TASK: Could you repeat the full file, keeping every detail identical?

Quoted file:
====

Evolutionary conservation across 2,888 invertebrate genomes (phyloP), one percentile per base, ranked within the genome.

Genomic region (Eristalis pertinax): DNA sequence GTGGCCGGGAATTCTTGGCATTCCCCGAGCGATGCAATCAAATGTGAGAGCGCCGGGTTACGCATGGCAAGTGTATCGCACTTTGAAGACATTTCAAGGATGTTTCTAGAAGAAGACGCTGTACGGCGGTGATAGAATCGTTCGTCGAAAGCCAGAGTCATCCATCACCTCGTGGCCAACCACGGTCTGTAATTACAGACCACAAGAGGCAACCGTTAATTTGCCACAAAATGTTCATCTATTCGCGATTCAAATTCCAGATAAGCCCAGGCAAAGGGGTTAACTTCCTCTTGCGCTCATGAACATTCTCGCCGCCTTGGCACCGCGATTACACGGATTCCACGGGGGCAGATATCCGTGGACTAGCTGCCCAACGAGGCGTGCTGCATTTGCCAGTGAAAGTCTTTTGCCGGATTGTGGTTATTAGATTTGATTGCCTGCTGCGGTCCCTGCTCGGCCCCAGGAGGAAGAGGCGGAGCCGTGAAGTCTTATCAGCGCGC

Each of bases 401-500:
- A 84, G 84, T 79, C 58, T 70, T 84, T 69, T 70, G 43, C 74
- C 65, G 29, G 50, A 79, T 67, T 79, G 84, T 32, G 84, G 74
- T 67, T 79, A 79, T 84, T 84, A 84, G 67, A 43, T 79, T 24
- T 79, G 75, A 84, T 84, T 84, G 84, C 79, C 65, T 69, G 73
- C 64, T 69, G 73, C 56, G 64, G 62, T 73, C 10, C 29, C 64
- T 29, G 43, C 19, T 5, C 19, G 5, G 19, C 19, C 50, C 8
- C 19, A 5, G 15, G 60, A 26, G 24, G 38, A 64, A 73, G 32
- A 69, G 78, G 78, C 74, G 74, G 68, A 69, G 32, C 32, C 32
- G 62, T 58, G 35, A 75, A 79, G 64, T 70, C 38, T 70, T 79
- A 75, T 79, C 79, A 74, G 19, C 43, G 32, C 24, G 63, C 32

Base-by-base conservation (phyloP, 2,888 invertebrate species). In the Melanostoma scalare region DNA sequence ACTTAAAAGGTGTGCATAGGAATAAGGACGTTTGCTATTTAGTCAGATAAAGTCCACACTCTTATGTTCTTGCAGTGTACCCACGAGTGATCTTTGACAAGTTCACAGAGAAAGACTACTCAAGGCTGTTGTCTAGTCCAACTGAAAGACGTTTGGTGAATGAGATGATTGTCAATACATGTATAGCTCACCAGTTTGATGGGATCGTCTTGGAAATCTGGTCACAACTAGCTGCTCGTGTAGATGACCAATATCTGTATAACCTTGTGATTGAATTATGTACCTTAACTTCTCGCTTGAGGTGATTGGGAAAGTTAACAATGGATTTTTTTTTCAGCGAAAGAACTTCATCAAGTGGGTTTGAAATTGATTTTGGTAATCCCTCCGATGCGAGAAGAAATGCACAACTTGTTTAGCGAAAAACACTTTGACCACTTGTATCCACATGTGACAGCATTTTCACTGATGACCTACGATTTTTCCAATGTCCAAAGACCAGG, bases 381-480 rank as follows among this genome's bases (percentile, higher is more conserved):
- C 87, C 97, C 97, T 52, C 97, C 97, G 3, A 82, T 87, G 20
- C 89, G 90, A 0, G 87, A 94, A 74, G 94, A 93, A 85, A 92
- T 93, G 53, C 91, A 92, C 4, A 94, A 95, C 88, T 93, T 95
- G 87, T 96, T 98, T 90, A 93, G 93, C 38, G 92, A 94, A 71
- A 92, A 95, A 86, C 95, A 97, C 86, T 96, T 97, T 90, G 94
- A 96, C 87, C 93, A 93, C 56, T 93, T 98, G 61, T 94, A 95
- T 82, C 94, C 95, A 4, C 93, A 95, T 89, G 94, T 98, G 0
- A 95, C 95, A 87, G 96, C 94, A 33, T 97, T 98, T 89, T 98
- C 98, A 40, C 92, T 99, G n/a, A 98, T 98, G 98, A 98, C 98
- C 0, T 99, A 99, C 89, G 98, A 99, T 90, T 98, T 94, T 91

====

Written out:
Evolutionary conservation across 2,888 invertebrate genomes (phyloP), one percentile per base, ranked within the genome.

Genomic region (Eristalis pertinax): DNA sequence GTGGCCGGGAATTCTTGGCATTCCCCGAGCGATGCAATCAAATGTGAGAGCGCCGGGTTACGCATGGCAAGTGTATCGCACTTTGAAGACATTTCAAGGATGTTTCTAGAAGAAGACGCTGTACGGCGGTGATAGAATCGTTCGTCGAAAGCCAGAGTCATCCATCACCTCGTGGCCAACCACGGTCTGTAATTACAGACCACAAGAGGCAACCGTTAATTTGCCACAAAATGTTCATCTATTCGCGATTCAAATTCCAGATAAGCCCAGGCAAAGGGGTTAACTTCCTCTTGCGCTCATGAACATTCTCGCCGCCTTGGCACCGCGATTACACGGATTCCACGGGGGCAGATATCCGTGGACTAGCTGCCCAACGAGGCGTGCTGCATTTGCCAGTGAAAGTCTTTTGCCGGATTGTGGTTATTAGATTTGATTGCCTGCTGCGGTCCCTGCTCGGCCCCAGGAGGAAGAGGCGGAGCCGTGAAGTCTTATCAGCGCGC

Each of bases 401-500:
- A 84, G 84, T 79, C 58, T 70, T 84, T 69, T 70, G 43, C 74
- C 65, G 29, G 50, A 79, T 67, T 79, G 84, T 32, G 84, G 74
- T 67, T 79, A 79, T 84, T 84, A 84, G 67, A 43, T 79, T 24
- T 79, G 75, A 84, T 84, T 84, G 84, C 79, C 65, T 69, G 73
- C 64, T 69, G 73, C 56, G 64, G 62, T 73, C 10, C 29, C 64
- T 29, G 43, C 19, T 5, C 19, G 5, G 19, C 19, C 50, C 8
- C 19, A 5, G 15, G 60, A 26, G 24, G 38, A 64, A 73, G 32
- A 69, G 78, G 78, C 74, G 74, G 68, A 69, G 32, C 32, C 32
- G 62, T 58, G 35, A 75, A 79, G 64, T 70, C 38, T 70, T 79
- A 75, T 79, C 79, A 74, G 19, C 43, G 32, C 24, G 63, C 32

Base-by-base conservation (phyloP, 2,888 invertebrate species). In the Melanostoma scalare region DNA sequence ACTTAAAAGGTGTGCATAGGAATAAGGACGTTTGCTATTTAGTCAGATAAAGTCCACACTCTTATGTTCTTGCAGTGTACCCACGAGTGATCTTTGACAAGTTCACAGAGAAAGACTACTCAAGGCTGTTGTCTAGTCCAACTGAAAGACGTTTGGTGAATGAGATGATTGTCAATACATGTATAGCTCACCAGTTTGATGGGATCGTCTTGGAAATCTGGTCACAACTAGCTGCTCGTGTAGATGACCAATATCTGTATAACCTTGTGATTGAATTATGTACCTTAACTTCTCGCTTGAGGTGATTGGGAAAGTTAACAATGGATTTTTTTTTCAGCGAAAGAACTTCATCAAGTGGGTTTGAAATTGATTTTGGTAATCCCTCCGATGCGAGAAGAAATGCACAACTTGTTTAGCGAAAAACACTTTGACCACTTGTATCCACATGTGACAGCATTTTCACTGATGACCTACGATTTTTCCAATGTCCAAAGACCAGG, bases 381-480 rank as follows among this genome's bases (percentile, higher is more conserved):
- C 87, C 97, C 97, T 52, C 97, C 97, G 3, A 82, T 87, G 20
- C 89, G 90, A 0, G 87, A 94, A 74, G 94, A 93, A 85, A 92
- T 93, G 53, C 91, A 92, C 4, A 94, A 95, C 88, T 93, T 95
- G 87, T 96, T 98, T 90, A 93, G 93, C 38, G 92, A 94, A 71
- A 92, A 95, A 86, C 95, A 97, C 86, T 96, T 97, T 90, G 94
- A 96, C 87, C 93, A 93, C 56, T 93, T 98, G 61, T 94, A 95
- T 82, C 94, C 95, A 4, C 93, A 95, T 89, G 94, T 98, G 0
- A 95, C 95, A 87, G 96, C 94, A 33, T 97, T 98, T 89, T 98
- C 98, A 40, C 92, T 99, G n/a, A 98, T 98, G 98, A 98, C 98
- C 0, T 99, A 99, C 89, G 98, A 99, T 90, T 98, T 94, T 91